At that point, the officers were not permitted to interrogate defendant unless he voluntarily waived his rights by affirmatively initiating further contact with the police. Kell, 303 Or. at 95, 99–100, 734 P.2d 334. When an accused has invoked a right to have counsel present at an interrogation, “a valid waiver of that right cannot be established by showing only that he responded to further police-initiated custodial interrogation even if he has been advised of his rights.” Edwards v. Arizona, 451 U.S. 477, 484, 101 S.Ct. 1880, 68 L.Ed.2d 378 (1981); Kell, 303 Or. at 99–100, 734 P.2d 334 (following the federal constitutional analysis under Edwards for determining waiver when conducting the Oregon constitutional analysis).
Defendant contends on appeal that he did not reinitiate conversation with the police in a manner that indicated he was waiving his right to confer with counsel during any custodial interrogation. Although it now takes a different position on appeal, the state argued below that defendant voluntarily initiated further conversation with the police when defendant, after the detectives started to walk away, stated that he “didn't really know why he was in jail” and mentioned something about his parole being revoked. The trial court agreed with the state and held that defendant's affirmative initiation of conversation with the detectives—and his subsequent agreement to speak after he had later been read his rights again—indicated that defendant knowingly and voluntarily waived his prior invocation of his right to counsel. For the reasons that follow, we disagree and conclude that defendant did not initiate further conversation in a manner that indicated he was voluntarily waiving his right to have counsel present during any interrogation.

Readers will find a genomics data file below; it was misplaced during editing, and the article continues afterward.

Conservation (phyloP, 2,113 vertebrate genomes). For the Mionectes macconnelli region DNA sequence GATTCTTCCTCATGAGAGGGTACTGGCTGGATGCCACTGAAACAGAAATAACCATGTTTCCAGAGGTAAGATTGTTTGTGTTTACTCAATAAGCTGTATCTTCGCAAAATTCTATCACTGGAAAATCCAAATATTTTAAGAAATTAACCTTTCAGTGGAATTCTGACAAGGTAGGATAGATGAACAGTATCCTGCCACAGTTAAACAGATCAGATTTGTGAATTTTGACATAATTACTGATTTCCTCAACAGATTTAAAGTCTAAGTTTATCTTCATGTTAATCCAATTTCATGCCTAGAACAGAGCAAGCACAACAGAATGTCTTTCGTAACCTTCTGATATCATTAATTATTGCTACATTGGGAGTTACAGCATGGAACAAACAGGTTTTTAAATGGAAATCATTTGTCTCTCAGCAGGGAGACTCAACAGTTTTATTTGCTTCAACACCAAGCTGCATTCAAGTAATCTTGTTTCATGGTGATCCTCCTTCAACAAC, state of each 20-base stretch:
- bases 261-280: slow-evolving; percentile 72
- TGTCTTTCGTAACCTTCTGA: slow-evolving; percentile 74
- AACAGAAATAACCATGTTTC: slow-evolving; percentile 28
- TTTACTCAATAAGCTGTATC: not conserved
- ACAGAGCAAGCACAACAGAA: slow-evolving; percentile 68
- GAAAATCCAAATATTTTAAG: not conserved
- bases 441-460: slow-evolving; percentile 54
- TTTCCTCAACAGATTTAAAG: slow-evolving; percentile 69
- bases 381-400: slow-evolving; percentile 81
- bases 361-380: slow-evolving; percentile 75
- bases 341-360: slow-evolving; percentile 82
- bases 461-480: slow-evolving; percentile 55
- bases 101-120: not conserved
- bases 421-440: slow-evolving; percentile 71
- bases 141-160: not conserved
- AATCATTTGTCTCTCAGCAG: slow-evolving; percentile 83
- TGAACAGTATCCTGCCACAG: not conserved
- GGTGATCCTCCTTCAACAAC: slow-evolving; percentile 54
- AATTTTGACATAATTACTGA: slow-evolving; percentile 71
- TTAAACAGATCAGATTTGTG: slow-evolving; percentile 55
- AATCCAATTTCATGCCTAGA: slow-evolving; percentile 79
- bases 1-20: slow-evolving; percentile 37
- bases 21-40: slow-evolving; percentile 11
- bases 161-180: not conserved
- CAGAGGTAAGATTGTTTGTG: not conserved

To demonstrate that a suspect has waived a prior invocation of a right to counsel, the state must show both that (1) the suspect initiated dialogue with the police in a way that “ ‘evinced a willingness and a desire for a generalized discussion about the investigation’ “ and (2) there was a subsequent knowing and intelligent waiver of constitutional rights. State v. Crawford, 73 Or.App. 53, 57–58, 698 P.2d 40 (1985) (quoting Oregon v. Bradshaw, 462 U.S. 1039, 1045–46, 103 S.Ct. 2830, 77 L.Ed.2d 405 (1983)).
The circumstances in State v. Barmon, 67 Or.App. 369, 679 P.2d 888, rev den, 297 Or. 227, 683 P.2d 91 (1984), are similar to those here. In Barmon, the suspect, after invoking his right to counsel and silence, inquired of the police officer, “Do I have a right to know what I'm being charged with?” 67 Or.App. at 371, 679 P.2d 888. We concluded that such a question does not evince “a desire for a generalized discussion about the investigation,” but “related more to a ‘routine’ incident of the custodial relationship.” Id. at 377, 679 P.2d 888. Similarly, in State ex rel Juv. Dept. v. Thai/Schmolling, 138 Or.App. 354, 359, 908 P.2d 844 (1995), we held that a youth's inquiry about “why” he was being arrested “was merely incidental to that arrest” and was not sufficient initiation of a conversation with the police under our constitutional analysis. See also State v. Boyd, 270 Or.App. 41, 47, 346 P.3d 626, rev allowed, 357 Or. 550, 357 P.3d 503 (2015) (the defendant's questions about why he was in jail and references to his “baby girl” were not reinitiation permitting further interrogation); Crawford, 73 Or.App. at 58–59, 698 P.2d 40 (noting that a suspect's questions about the charge and “what it carried and so forth” did not evince a desire for generalized discussion about the investigation).